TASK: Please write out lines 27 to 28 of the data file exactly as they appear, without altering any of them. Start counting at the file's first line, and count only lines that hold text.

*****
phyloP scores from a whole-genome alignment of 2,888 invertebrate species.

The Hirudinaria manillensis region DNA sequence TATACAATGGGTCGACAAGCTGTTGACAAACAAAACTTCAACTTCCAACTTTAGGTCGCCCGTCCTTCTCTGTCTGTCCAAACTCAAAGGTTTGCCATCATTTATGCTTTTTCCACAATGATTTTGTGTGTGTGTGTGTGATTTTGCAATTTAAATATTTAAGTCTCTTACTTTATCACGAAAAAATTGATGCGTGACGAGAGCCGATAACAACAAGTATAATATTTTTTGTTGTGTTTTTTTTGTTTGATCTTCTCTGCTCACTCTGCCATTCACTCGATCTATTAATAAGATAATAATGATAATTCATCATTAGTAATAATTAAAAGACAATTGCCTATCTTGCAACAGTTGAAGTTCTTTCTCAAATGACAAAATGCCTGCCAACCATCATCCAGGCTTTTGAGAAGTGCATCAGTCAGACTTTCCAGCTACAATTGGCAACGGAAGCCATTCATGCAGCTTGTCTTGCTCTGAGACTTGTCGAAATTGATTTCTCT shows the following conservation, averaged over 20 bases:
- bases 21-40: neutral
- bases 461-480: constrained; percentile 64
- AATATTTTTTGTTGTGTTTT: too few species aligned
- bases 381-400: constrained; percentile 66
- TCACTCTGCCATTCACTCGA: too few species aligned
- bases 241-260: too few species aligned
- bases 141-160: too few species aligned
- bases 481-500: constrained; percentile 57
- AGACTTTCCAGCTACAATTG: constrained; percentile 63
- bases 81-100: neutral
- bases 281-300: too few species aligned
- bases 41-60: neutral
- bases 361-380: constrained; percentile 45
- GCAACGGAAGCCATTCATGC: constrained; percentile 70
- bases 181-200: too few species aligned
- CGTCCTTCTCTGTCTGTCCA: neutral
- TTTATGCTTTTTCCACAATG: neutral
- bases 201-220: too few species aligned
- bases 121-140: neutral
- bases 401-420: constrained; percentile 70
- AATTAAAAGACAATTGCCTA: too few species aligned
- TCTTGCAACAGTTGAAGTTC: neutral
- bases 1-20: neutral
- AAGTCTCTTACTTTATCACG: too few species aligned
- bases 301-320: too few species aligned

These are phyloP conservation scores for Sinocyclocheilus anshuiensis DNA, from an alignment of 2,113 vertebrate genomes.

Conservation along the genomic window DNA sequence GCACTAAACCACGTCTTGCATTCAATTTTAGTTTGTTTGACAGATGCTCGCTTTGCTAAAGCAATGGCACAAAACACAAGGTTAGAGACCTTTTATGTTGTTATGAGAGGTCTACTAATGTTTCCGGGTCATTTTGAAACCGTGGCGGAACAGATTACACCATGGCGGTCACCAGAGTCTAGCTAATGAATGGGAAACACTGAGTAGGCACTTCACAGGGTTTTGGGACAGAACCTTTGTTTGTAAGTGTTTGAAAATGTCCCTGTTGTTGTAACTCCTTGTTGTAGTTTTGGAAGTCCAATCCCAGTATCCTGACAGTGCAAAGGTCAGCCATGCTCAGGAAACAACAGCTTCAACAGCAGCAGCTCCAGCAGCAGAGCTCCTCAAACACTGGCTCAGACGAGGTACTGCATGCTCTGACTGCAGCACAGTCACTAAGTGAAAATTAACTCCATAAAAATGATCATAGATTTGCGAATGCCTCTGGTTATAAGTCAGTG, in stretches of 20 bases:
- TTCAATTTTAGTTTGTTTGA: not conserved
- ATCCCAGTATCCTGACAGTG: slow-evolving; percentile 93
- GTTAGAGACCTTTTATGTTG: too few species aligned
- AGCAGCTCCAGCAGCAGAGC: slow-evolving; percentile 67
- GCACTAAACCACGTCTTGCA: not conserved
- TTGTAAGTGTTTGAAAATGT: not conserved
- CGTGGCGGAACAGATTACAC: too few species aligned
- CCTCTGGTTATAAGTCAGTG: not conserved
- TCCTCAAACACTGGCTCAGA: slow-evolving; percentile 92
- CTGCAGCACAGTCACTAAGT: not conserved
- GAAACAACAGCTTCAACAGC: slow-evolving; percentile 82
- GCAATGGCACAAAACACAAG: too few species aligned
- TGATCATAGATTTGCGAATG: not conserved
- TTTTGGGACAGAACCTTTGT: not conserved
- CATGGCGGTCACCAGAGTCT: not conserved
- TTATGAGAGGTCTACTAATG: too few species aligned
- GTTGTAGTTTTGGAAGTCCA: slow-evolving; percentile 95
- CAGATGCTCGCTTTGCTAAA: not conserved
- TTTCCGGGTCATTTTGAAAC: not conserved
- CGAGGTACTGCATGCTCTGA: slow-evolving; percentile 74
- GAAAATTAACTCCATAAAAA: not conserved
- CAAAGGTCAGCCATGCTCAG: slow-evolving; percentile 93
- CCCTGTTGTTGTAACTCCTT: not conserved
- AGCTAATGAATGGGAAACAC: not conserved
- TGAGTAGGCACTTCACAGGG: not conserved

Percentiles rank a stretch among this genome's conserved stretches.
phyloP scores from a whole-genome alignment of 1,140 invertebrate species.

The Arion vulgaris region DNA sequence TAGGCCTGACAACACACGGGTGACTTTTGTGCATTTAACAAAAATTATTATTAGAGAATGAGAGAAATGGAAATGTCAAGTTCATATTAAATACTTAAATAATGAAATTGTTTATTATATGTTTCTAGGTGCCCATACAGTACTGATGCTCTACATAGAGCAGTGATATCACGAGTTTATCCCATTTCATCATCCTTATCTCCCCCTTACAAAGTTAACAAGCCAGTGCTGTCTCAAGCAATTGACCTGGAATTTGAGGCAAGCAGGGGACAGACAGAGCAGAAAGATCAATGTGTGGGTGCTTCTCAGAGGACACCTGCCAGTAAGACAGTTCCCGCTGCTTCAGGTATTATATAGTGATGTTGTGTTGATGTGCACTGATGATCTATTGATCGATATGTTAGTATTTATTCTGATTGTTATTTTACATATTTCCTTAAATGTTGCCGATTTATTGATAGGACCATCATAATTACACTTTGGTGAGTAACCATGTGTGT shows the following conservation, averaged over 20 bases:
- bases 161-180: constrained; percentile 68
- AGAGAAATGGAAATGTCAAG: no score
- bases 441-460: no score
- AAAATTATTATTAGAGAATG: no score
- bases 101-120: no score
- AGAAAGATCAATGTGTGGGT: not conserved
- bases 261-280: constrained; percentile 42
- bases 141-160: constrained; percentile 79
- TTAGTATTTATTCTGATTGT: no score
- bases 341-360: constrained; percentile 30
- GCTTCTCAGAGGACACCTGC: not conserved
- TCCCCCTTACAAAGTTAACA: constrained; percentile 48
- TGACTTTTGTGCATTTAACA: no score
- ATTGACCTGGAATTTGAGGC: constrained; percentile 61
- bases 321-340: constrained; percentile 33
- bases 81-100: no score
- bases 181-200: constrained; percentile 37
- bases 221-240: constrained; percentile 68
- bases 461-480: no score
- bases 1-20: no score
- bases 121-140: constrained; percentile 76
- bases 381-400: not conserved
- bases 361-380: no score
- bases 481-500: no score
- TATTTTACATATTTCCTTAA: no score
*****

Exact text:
- bases 301-320: too few species aligned

These are phyloP conservation scores for Sinocyclocheilus anshuiensis DNA, from an alignment of 2,113 vertebrate genomes.